If you stand in Lawrence, Kansas, William Quantrill’s name is mud.
He’s the merciless killer who led a gang of 300 to 400 vicious Missouri Bushwhackers into that city Aug. 21, 1863. Quantrill’s Raiders killed nearly 200 boys and men in Lawrence.
Strollers around the older part of the city are often startled to see bronze plaques buried in well-manicured lawns announcing that “on this spot #### was murdered by Quantrill’s Raiders on August 21, 1863.” To emphasize the point, the city seal of Lawrence features a phoenix, the mythical bird that rises out of its own ashes.
If you stand in Harrisonville, Mo., nearly 80 miles away, Kansas U.S. Senator Jim Lane’s name is mud.
He’s the merciless killer who led a gang of 1,200 vicious Kansas Redlegs and Jayhawkers into Osceola, Mo., Sept. 23, 1861. They executed at least nine men in cold blood and stripped the town bare and sent wagon-loads of stolen loot west to Kansas. It’s been said that some of the Redlegs and Jayhawkers were so drunk they had to be piled into the wagons as well. Before Lane reached Osceola, he stopped long enough to burn down Harrisonville.
In Harrisonville, there’s a solitary chimney, left there for nearly 150 years as a stark – and deliberate – reminder of Lane and of General Order 11, a direct result of the Lawrence Raid. Often after vengeful Kansans came through many parts of western Missouri, the only things left after they burned houses and anything else were chimneys. Missourians called them “Jennison’s Monuments,” after one particularly enthusiastic Union commander, Charles “Doc” Jennison, who hailed from Kansas.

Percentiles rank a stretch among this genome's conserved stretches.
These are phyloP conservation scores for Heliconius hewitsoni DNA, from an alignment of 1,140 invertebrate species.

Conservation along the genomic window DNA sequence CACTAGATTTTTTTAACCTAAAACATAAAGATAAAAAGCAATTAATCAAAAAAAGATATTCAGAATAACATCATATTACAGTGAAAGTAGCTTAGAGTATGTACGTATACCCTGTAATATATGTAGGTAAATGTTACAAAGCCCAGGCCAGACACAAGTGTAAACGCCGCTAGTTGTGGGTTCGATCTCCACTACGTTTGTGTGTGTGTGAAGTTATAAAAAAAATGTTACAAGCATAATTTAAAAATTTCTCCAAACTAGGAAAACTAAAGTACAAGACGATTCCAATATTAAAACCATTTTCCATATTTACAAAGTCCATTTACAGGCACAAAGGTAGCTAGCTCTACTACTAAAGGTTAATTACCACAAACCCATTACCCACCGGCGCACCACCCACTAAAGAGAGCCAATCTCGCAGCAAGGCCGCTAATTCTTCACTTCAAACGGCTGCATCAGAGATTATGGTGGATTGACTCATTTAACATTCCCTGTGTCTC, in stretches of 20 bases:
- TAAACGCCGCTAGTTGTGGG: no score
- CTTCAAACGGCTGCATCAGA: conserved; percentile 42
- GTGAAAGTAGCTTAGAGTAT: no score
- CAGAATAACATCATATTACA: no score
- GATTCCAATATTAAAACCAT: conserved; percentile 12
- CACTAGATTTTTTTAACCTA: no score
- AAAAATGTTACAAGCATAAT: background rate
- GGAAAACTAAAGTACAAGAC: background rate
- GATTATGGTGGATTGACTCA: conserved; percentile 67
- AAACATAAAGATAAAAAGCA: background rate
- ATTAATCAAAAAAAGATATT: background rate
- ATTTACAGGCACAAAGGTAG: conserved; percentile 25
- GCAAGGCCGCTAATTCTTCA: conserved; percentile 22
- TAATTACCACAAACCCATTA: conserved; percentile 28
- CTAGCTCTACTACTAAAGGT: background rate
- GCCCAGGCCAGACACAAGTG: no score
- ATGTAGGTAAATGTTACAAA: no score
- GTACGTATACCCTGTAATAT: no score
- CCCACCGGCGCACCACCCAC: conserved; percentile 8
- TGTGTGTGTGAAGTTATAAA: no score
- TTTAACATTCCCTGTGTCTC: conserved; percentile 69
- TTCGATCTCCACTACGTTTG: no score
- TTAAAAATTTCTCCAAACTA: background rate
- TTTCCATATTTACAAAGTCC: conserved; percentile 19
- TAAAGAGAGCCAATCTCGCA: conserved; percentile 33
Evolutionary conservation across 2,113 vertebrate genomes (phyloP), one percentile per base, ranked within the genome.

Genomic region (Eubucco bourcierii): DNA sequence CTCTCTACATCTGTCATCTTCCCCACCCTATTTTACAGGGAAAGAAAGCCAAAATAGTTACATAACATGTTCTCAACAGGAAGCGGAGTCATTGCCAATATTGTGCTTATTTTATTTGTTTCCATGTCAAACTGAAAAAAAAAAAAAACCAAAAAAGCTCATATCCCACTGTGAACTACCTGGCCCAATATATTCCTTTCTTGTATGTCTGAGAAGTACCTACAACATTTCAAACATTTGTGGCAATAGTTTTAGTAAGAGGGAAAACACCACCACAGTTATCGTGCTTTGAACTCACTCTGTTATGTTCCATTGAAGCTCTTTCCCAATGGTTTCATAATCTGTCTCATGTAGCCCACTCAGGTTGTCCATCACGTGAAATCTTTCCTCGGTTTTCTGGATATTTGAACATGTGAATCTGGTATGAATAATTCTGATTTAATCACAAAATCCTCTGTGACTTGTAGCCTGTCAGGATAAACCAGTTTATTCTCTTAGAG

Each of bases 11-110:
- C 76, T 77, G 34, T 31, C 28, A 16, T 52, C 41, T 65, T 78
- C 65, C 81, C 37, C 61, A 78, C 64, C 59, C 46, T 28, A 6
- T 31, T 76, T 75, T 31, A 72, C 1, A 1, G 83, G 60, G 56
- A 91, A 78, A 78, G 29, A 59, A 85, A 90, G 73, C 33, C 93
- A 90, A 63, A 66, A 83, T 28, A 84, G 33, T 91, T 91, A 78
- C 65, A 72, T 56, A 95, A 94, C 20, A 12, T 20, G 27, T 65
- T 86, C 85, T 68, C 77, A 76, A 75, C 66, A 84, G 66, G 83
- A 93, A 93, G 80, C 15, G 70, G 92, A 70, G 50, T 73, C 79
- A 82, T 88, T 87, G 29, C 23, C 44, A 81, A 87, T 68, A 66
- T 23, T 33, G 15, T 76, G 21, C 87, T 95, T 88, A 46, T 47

For Lane, the raids on Harrisonville and Osceola were justified by Confederate Gen. Sterling Price’s attacks on Kansas towns.
For Quantrill, the raid on Lawrence was justified by Lane’s attacks on Missouri and for the deaths of five Missouri women that had been imprisoned in a fleabag warehouse because of General Order 10. The warehouse had collapsed.
General Order 11, in which thousands of Missourians in four western Missouri counties were ordered to grab what they could and leave, and everything was burned, was justified by Quantrill’s raid.
And so on.
It one of the most bitter, most intractable, nastiest chapters of the Civil War.
You get the idea.
And idea now is the Freedom’s Frontier National Historical Heritage Area. It covers 41 counties in eastern Kansas and western Missouri and includes Kansas City.
“It’s unique,” said Deb Barker, executive director of the Franklin County, Kan., Historical Society and one of the charter members of the group that helped form Freedom Frontier. Franklin Countout for radical abolitionist John Brown and the county was the site of Brown’s infamous Pottawatomie Creek Massacre in which five pro-slavery Kansas settlers were shot or hacked to death.
“Other heritage areas are based on a particular geographic site,” said Barker. “This is based on an idea. This is based on an idea that there are many stories here to tell.”
And the interesting thing about some of those stories might work from the facts but have entirely different conclusions and that’s one of the things that makes Freedom’s Frontier so appealing, she said.